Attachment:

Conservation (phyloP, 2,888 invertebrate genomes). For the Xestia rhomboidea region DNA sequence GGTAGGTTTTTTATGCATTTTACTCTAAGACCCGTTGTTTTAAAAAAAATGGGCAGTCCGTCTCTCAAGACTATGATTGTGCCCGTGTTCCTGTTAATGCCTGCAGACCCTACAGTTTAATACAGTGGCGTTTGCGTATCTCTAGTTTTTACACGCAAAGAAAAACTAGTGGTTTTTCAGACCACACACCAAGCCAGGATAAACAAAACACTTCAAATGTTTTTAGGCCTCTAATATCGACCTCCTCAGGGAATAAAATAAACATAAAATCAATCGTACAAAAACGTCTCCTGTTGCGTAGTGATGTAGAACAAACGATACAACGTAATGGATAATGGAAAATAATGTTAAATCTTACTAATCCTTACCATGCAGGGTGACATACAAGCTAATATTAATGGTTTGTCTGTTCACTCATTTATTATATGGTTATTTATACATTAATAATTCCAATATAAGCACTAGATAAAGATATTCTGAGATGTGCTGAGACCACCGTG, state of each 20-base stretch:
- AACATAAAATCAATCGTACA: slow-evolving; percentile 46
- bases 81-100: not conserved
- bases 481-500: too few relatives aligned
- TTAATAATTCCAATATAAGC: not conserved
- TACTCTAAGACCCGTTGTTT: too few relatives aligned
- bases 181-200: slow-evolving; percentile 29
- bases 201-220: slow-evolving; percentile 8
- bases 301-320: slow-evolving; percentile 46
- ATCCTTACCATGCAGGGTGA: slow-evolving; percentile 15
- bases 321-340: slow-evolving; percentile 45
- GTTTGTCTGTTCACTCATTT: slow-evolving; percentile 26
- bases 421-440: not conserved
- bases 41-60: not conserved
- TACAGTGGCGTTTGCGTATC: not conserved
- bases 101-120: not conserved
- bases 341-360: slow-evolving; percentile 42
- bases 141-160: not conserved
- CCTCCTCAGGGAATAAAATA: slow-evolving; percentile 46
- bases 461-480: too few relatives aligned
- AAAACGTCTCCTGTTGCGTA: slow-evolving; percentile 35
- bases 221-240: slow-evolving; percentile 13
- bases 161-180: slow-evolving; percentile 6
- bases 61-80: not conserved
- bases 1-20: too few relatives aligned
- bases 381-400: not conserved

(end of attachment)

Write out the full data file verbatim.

Conservation (phyloP, 2,888 invertebrate genomes). For the Xestia rhomboidea region DNA sequence GGTAGGTTTTTTATGCATTTTACTCTAAGACCCGTTGTTTTAAAAAAAATGGGCAGTCCGTCTCTCAAGACTATGATTGTGCCCGTGTTCCTGTTAATGCCTGCAGACCCTACAGTTTAATACAGTGGCGTTTGCGTATCTCTAGTTTTTACACGCAAAGAAAAACTAGTGGTTTTTCAGACCACACACCAAGCCAGGATAAACAAAACACTTCAAATGTTTTTAGGCCTCTAATATCGACCTCCTCAGGGAATAAAATAAACATAAAATCAATCGTACAAAAACGTCTCCTGTTGCGTAGTGATGTAGAACAAACGATACAACGTAATGGATAATGGAAAATAATGTTAAATCTTACTAATCCTTACCATGCAGGGTGACATACAAGCTAATATTAATGGTTTGTCTGTTCACTCATTTATTATATGGTTATTTATACATTAATAATTCCAATATAAGCACTAGATAAAGATATTCTGAGATGTGCTGAGACCACCGTG, state of each 20-base stretch:
- AACATAAAATCAATCGTACA: slow-evolving; percentile 46
- bases 81-100: not conserved
- bases 481-500: too few relatives aligned
- TTAATAATTCCAATATAAGC: not conserved
- TACTCTAAGACCCGTTGTTT: too few relatives aligned
- bases 181-200: slow-evolving; percentile 29
- bases 201-220: slow-evolving; percentile 8
- bases 301-320: slow-evolving; percentile 46
- ATCCTTACCATGCAGGGTGA: slow-evolving; percentile 15
- bases 321-340: slow-evolving; percentile 45
- GTTTGTCTGTTCACTCATTT: slow-evolving; percentile 26
- bases 421-440: not conserved
- bases 41-60: not conserved
- TACAGTGGCGTTTGCGTATC: not conserved
- bases 101-120: not conserved
- bases 341-360: slow-evolving; percentile 42
- bases 141-160: not conserved
- CCTCCTCAGGGAATAAAATA: slow-evolving; percentile 46
- bases 461-480: too few relatives aligned
- AAAACGTCTCCTGTTGCGTA: slow-evolving; percentile 35
- bases 221-240: slow-evolving; percentile 13
- bases 161-180: slow-evolving; percentile 6
- bases 61-80: not conserved
- bases 1-20: too few relatives aligned
- bases 381-400: not conserved